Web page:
The search for missing persons in Maui continues in the wake of what has now become the deadliest wildfire in US history in over a century. The casualty count stands at 96 as of Aug. 14 but is expected to rise further.
“What we’ve seen today has been catastrophic,” said John Green, Hawaii’s governor, at a press conference on Aug. 12, “What we saw was likely the worst natural disaster in Hawaii state history.” He also said that the casualty toll will continue to climb, a warning echoed by Maui police chief John Pelletier.
“None of us really know the size of it yet,” Pelletier said at a news briefing yesterday (Aug. 13). “The remains we’re finding is through a fire that melted metal,” he said, explaining that “rapid DNA” tests are being used to identify victims of the fire.
Maui County has confirmed that so far only two of the 96 casualties have been identified.
Wildfires ignited on Hawaii’s second largest island on Aug. 8. The flames spread rapidly, driven by winds from Hurricane Dora, a category 4 storm swirling hundreds of miles offshore in the Pacific Ocean. The blaze engulfed entire neighborhoods, reducing them to ash and rubble, and wiped out the entire historic town of Lahaina.
President Joe Biden declared the Maui wildfires a major disaster on Aug. 10, which made assistance from Federal Emergency Management Agency (FEMA) available to those affected. FEMA said in a press release the same day that financial help would be available to individuals and business owners impacted by the fires, and to local government and non-profit organizations as well.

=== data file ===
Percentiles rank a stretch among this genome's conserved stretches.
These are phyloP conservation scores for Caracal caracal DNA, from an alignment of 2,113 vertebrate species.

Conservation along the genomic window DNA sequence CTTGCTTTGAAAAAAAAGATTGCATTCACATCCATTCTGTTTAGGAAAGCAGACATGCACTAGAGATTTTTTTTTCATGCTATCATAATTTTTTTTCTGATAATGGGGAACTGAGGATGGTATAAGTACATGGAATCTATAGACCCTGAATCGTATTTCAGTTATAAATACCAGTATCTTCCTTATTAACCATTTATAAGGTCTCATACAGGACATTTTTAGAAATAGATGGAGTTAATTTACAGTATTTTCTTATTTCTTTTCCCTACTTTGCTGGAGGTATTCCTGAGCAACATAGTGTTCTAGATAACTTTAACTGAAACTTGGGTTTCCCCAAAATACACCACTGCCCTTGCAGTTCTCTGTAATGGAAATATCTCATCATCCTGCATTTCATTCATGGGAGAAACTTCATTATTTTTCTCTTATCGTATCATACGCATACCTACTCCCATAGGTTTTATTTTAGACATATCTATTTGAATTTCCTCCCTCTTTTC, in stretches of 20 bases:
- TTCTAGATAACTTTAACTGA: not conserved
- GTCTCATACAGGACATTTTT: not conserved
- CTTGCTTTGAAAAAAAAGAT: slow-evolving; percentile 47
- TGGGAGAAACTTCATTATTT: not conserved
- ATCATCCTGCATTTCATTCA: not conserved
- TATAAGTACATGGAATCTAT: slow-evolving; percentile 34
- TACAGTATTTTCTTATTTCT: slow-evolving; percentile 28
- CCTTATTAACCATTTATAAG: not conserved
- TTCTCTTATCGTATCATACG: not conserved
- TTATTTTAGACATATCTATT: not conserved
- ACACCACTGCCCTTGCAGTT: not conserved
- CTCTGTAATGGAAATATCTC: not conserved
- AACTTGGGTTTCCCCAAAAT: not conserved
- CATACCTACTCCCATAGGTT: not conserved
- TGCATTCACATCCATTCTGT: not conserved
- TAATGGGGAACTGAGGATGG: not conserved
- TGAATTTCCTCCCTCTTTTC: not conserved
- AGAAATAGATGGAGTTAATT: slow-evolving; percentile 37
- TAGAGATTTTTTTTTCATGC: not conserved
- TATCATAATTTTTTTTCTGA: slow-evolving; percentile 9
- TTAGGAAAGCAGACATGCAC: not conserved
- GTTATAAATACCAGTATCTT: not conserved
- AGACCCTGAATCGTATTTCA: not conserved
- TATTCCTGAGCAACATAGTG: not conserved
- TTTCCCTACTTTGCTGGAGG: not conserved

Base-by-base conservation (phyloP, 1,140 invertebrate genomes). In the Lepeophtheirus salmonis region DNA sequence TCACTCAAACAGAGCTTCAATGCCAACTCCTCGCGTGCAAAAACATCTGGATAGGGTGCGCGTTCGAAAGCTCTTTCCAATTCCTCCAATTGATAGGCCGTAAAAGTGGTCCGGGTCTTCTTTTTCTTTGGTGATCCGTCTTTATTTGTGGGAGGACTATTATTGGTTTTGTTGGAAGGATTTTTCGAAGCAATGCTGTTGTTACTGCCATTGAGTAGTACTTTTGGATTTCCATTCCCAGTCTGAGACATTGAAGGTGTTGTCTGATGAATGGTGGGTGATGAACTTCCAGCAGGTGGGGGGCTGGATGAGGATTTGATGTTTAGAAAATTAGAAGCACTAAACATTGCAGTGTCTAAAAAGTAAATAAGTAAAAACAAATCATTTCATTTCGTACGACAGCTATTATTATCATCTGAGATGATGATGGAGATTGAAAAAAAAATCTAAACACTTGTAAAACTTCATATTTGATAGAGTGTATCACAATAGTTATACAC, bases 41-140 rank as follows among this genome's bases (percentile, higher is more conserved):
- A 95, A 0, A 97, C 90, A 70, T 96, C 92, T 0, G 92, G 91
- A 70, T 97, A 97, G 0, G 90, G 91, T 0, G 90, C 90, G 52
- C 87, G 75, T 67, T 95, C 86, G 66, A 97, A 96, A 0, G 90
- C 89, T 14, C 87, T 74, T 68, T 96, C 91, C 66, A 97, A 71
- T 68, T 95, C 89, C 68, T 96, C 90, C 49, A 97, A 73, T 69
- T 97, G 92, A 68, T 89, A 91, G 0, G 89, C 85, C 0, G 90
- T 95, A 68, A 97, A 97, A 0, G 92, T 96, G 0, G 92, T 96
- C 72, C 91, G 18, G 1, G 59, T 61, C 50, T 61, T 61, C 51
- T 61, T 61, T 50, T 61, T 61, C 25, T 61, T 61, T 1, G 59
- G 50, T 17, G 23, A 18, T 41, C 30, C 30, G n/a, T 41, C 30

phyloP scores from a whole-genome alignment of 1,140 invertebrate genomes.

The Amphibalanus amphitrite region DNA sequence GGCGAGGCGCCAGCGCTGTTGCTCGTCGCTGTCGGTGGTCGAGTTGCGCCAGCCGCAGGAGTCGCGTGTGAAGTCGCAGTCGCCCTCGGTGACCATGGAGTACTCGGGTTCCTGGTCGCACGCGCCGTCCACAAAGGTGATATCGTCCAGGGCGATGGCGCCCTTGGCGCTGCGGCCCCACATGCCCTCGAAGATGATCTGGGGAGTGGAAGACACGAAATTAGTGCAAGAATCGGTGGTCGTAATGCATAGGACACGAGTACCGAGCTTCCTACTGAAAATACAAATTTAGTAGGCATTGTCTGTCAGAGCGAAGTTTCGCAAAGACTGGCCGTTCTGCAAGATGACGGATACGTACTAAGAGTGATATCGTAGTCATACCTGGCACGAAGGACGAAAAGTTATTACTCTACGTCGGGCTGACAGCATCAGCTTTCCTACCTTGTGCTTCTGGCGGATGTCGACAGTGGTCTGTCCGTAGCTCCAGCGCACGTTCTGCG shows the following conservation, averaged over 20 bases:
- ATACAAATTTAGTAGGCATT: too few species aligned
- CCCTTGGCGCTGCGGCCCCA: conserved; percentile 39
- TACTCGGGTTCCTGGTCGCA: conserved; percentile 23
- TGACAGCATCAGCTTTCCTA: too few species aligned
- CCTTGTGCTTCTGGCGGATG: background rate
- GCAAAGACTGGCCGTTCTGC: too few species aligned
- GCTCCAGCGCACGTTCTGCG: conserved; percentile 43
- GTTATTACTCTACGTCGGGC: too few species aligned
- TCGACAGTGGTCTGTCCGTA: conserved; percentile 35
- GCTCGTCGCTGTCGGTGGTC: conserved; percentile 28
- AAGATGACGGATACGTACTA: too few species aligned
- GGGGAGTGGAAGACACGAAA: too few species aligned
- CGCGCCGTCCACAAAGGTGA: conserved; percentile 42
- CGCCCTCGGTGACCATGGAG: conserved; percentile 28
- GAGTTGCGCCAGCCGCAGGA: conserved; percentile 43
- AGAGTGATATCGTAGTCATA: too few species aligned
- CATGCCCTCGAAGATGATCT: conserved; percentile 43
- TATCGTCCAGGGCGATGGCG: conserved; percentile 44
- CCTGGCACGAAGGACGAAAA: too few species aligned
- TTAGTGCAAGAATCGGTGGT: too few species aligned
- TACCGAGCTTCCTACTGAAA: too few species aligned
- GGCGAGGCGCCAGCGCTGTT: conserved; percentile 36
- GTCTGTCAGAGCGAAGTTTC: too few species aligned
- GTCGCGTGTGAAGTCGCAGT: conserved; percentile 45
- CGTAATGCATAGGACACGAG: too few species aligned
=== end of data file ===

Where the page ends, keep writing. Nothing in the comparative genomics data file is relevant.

Green issued a fifth emergency proclamation related to the disaster yesterday (Aug. 13), permitting pharmacists to refill medications for up to a 30-day supply, even without authorization from the prescriber. He also lifted the $10 million cap on the state’s Major Disaster Fund.
The Hawaii Emergency Services Administration confirmed on Aug. 11 that neither Maui’s nor Hawaii’s emergency sirens went off during the wildfires. Deprived of this warning, and confronted by a rapid spread of the flames, residents had to fend for themselves. One family trapped in a car reportedly used Apple Emergency SOS via satellite system to text responders when cell service went down—a function that ended up saving their lives. Other survivors jumped into the ocean to escape the advancing flames.